Come to think of it, there might not be any franchises with five or more movies that are as consistently good as the Mission Impossible series.
Mission Impossible: Fallout, which is out at theatres now, is the sixth movie in the film franchise adaptation of the TV series from the late '60s and early '70s. And with the exception of Mission Impossible 2, which still surpassed Gladiator to be 2000's highest grossing film, every film has been a consistently entertaining, over-the-top cloak and daggers popcorn flick.
It would be too much to describe Fallout as the best in the series. That honour still belongs to the original MI, which began with a cracking double cross as Ethan Hunt (Tom Cruise)'s team worked to recover a list of non-official cover CIA agents. The original also had a good mix of low tech, like the explosive chewing gum, and just enough absurdist gadgetry and Hollywood-style hacking.
But something that's been a hallmark of the series is balance: having enough of humour to offset the fanciful tech, with just enough motivation to fuel the inevitable double crosses. And more than most in the franchise, this is what Fallout nails the hardest.
Fallout arrives three years after Rogue Nation, where Hunt and his team were persona non grata as they attempted to unmask the criminal group called the Syndicate. The leader of that was former MI6 agent Solomon Lane (Sean Harris), and he becomes a central figure again after information broker White Widow (Vanessa Kirby) marks him as a bargaining chip in a trade for three plutonium cores.
Fun fact, and one easily missed amidst the action: White Widow, along with her irascible bodyguard brother, is actually the daughter of Max, the arms dealer from the first MI.
The plutonium cores are where the story starts, with Hunt, Luther (Ving Rhames) and Benji (Simon Pegg) losing them after their late-night exchange was ambushed. It's actually the weakest part of the movie, with the audience learning about the mission by watching Ethan listen to a lengthy exposition through a projector. But after those early few minutes, Fallout's pacing is spot on.
Cruise's insistence on doing the stunts himself pays off, too. Not having a stunt double means the action can be encapsulated in a single shot, rather than having to rely on multiple cuts. And the commitment comes through in one of the early sequences: Cruise leaps from one building to another, but just fails to clear the gap and has to climb up the edge.
The force of the impact, as it turned out, shattered Cruise's ankle. Different angles of the shot were shown on the Graham Norton Show, but if you missed that (and need extra appreciation for the stunt) the clip is below.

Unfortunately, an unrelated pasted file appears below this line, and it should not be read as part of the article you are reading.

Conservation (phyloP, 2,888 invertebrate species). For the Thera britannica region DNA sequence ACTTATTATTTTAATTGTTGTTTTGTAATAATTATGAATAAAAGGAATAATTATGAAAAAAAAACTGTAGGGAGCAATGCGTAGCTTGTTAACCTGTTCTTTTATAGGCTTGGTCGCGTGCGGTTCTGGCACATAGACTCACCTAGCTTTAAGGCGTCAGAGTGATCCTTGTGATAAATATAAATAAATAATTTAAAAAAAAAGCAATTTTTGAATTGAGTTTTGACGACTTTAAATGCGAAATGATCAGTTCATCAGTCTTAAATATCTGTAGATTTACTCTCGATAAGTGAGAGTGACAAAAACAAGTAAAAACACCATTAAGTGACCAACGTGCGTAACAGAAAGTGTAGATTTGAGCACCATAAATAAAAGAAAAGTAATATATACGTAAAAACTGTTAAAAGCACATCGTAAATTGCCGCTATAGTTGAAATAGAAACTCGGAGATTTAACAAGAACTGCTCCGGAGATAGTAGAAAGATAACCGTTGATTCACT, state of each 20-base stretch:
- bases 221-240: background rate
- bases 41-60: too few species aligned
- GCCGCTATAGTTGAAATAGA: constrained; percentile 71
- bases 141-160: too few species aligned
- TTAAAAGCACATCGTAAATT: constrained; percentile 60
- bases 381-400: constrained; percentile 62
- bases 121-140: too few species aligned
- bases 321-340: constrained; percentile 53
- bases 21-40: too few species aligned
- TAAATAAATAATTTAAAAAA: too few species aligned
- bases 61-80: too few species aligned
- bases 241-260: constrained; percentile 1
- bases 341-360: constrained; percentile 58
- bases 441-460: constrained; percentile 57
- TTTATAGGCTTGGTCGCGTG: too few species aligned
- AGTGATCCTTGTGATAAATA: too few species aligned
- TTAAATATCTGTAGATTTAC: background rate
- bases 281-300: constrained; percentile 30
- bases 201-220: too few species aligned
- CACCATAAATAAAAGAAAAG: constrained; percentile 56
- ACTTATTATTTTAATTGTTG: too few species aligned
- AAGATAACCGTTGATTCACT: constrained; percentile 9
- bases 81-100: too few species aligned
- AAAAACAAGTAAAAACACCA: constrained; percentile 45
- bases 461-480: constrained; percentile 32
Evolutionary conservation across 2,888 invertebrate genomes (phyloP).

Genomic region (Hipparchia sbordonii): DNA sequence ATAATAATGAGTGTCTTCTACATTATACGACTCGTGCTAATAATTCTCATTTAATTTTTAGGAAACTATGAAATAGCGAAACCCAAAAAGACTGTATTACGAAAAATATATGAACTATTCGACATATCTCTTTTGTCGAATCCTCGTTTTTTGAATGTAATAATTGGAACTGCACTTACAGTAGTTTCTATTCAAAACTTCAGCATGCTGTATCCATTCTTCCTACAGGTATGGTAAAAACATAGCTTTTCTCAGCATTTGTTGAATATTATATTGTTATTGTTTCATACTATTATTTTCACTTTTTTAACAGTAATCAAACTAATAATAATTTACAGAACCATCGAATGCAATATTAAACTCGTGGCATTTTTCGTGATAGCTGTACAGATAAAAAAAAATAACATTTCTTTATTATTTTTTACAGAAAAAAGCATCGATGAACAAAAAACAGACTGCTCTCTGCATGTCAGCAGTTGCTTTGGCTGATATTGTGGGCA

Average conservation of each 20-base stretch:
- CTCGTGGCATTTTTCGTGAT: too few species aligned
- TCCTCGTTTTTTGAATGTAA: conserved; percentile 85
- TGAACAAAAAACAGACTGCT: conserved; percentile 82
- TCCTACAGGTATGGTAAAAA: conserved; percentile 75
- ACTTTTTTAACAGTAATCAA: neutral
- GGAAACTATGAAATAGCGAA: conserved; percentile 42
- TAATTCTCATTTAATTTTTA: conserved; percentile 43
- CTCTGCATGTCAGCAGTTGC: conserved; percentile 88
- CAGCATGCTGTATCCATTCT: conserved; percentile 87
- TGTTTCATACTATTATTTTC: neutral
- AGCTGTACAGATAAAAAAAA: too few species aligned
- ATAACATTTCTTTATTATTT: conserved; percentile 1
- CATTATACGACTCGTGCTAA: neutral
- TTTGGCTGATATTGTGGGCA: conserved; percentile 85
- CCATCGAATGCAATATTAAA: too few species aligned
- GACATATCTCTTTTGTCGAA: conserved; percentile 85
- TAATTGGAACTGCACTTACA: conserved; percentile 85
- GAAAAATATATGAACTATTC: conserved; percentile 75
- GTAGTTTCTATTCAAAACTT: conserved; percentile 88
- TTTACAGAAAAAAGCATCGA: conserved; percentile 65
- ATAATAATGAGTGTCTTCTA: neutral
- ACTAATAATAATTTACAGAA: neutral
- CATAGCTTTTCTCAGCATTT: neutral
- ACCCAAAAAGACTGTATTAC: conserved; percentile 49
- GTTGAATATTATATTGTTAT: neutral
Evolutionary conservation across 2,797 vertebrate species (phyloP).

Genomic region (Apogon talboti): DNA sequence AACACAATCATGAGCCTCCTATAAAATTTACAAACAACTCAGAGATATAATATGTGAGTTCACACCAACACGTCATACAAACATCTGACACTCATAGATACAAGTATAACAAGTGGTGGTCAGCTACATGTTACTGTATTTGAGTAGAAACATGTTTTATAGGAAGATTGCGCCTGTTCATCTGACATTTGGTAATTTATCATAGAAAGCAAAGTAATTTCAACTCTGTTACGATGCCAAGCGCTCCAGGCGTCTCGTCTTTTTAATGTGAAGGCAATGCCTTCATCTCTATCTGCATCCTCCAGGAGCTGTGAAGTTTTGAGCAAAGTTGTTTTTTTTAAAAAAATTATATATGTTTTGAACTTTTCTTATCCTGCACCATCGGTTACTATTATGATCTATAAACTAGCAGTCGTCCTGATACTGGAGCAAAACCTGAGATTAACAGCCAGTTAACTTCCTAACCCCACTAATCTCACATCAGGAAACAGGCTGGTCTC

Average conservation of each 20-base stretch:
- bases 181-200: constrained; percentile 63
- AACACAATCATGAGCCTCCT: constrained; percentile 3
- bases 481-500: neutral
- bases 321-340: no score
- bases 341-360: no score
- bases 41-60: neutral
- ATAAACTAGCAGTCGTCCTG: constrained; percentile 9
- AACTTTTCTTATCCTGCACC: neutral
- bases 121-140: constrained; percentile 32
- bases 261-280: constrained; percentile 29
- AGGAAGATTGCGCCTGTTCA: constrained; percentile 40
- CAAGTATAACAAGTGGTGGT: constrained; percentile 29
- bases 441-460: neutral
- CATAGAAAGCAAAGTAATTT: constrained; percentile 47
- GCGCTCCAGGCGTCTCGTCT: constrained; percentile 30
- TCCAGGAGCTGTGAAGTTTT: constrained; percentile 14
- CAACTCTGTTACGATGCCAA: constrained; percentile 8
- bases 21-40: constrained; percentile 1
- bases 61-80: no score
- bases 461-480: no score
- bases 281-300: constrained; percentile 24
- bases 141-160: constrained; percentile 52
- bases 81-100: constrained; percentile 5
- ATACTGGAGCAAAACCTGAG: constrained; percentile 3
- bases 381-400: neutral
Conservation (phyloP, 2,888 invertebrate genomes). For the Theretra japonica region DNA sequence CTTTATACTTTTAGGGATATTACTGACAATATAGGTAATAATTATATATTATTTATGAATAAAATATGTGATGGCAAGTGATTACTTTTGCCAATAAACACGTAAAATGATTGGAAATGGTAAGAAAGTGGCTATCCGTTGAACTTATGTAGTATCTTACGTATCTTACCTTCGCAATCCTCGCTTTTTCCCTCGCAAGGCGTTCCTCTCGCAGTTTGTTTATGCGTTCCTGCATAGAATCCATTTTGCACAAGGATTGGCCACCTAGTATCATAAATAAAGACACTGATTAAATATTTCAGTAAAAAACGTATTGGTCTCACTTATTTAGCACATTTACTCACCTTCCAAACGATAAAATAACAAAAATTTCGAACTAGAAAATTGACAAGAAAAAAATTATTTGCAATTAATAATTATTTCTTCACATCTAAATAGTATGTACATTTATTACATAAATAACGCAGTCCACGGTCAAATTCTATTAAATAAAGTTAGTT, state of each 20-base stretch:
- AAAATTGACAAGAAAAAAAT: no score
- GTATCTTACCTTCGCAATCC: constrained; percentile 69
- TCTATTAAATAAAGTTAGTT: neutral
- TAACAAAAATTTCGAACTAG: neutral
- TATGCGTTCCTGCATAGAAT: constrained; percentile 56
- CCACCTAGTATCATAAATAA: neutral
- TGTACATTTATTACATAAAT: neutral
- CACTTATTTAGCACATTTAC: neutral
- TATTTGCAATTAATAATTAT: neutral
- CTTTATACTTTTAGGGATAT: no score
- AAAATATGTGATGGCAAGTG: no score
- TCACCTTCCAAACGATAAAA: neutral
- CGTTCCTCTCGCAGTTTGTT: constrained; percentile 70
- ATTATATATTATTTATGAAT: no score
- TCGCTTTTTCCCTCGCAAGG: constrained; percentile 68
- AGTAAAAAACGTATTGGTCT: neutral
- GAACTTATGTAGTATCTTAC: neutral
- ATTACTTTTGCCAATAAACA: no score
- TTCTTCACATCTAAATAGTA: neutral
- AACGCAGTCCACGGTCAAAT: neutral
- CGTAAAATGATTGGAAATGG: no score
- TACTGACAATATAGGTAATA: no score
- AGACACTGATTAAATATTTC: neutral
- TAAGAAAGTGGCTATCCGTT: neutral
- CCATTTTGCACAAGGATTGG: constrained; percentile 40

It's far from the most impressive stunt or action sequence, and there are plenty throughout. Liang Yang, a stunt performer on Rogue Nation and the recent Star Wars movies, puts in a solid turn belting the shit out of Hunt and Walker (Henry Cavill) in a satisfying fight. It's got a good dose of humour as well: Hunt and Walker are trying to steal Yang's identity to get closer to the White Widow, but Walker's lack of tact results in the three of them having to occupy the same bathroom stall.
Underpinning all of the stuns and the long location shots is a good hark back to the older MI films. Julia Meade (Michelle Monaghan) makes a brief return; her and Hunt had split at the end of MI4, after the two came to the acceptance that Hunt would never really be able to stop saving the world. In Fallout, Julia's role is mostly to bind Hunt to the antagonists, partially through flashbacks, and physically when all the main parties converge in the film's climax.
Julia's presence also allows Luther to, rather neatly, explain why the franchise is still going. In a quiet moment, while the fate of the world is in the balance, Luther explains to Ilsa Faust (Rebecca Ferguson, reprising her role from Rogue Nation) that Julia couldn't comfortably sleep if Hunt wasn't there to prevent the worst from happening. It's simple, but in the context of everything else that happens in a MI film, it works.
Movies like Fallout, at the end of the day, are designed to be popcorn flicks. And ultimately what makes them work are a matter of framing, set pieces and special effects. Everything else is really filler, the putty that gives the film a place to rest so audiences don't get exhausted with a constant barrage of action.
Fallout's triumph is that it does everything very well. There's no one scene or stunt that will leave you breathless. There's no moment that will linger in the memory, such as the flaming guitar from Mad Max: Fury Road.
But Fallout is reliably good from start to finish, with every actor and each set piece playing their part efficiently. As a Mission Impossible film, it might be the most consistently entertaining, scene to scene, since the original. And when you've got an action film that does very little wrong, it's easy to see why it's one of the best blockbusters so far this year.